October Girl #1
I read this comic while sitting in a cafe awaiting my order and to me that certainly seems the way that one should do it. As a comic October Girl issue one is short, strong and stark; just like a good cup of coffee should be. Similarly it is something of a mature beverage, for adults only but not in the sexy way and you see this straight away. The first page sets a serious tone with its structure; large slabs of text sit on the page next to some small square illustrations, the entire thing devoid of color. From there It tells the story of a disillusioned teen dealing with the drabness of real life; already dying, being slowly murdered by the mundanity of it all. It’s beautifully made but boy is it bleak, but then comes the final page of this first chapter, one that offers the exact opposite of its first: one big panel that all but bursts with color, the comic taking a daring turn into the drama of the imagination.
This issue is really just a sip, a spoon of the crema as you sit and wait for the glass to cool, and so it is hard to say too much about it’s successes and failures, whether it really works, but I will say this: I am fascinated to find out. The bareness of the books slow, black and white style will work wonderful with the larger than life ideas that twist suggests and more importantly the intelligence and intimacy of the writing has me hopeful of what it will do with those ideas thematically; a magic world is all well and good but I’m more interested in what it means for this girl, the woman who may or may not have imagined it. The potential here is quite simply staggering, possible stories already spinning out in my mind, none of them quite as effective as what writer Matthew Smith will surely deliver.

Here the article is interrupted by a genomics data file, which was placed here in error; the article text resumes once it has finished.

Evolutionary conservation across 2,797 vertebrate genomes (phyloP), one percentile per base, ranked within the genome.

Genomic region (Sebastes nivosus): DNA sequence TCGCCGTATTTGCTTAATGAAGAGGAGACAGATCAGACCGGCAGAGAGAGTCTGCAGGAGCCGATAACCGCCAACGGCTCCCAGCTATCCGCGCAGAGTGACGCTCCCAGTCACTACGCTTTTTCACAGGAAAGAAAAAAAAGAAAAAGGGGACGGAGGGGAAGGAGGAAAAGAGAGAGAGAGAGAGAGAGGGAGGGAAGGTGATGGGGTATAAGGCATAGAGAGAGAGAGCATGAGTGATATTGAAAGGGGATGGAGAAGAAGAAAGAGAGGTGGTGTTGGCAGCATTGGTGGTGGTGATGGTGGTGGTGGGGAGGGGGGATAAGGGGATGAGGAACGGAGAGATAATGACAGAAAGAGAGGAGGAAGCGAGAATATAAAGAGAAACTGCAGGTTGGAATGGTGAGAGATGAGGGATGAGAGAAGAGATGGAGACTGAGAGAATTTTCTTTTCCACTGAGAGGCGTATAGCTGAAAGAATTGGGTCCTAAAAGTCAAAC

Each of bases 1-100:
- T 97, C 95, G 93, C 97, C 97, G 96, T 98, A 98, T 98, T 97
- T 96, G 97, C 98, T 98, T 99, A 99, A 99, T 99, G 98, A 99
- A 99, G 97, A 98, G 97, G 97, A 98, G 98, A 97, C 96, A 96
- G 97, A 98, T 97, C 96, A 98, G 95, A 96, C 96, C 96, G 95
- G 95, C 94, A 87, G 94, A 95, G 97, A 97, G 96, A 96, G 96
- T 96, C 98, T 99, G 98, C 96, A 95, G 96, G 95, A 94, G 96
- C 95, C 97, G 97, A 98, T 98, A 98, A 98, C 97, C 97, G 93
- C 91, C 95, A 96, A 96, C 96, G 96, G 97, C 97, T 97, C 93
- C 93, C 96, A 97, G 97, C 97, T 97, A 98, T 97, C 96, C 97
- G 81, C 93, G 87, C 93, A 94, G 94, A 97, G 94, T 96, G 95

That is because the style is what sells this silent book, speaking about it will never do it the justice that a read will. So pull up a chair, order a cup and add an extra $.99 to the bill to buy this comic; I can’t imagine you regretting it.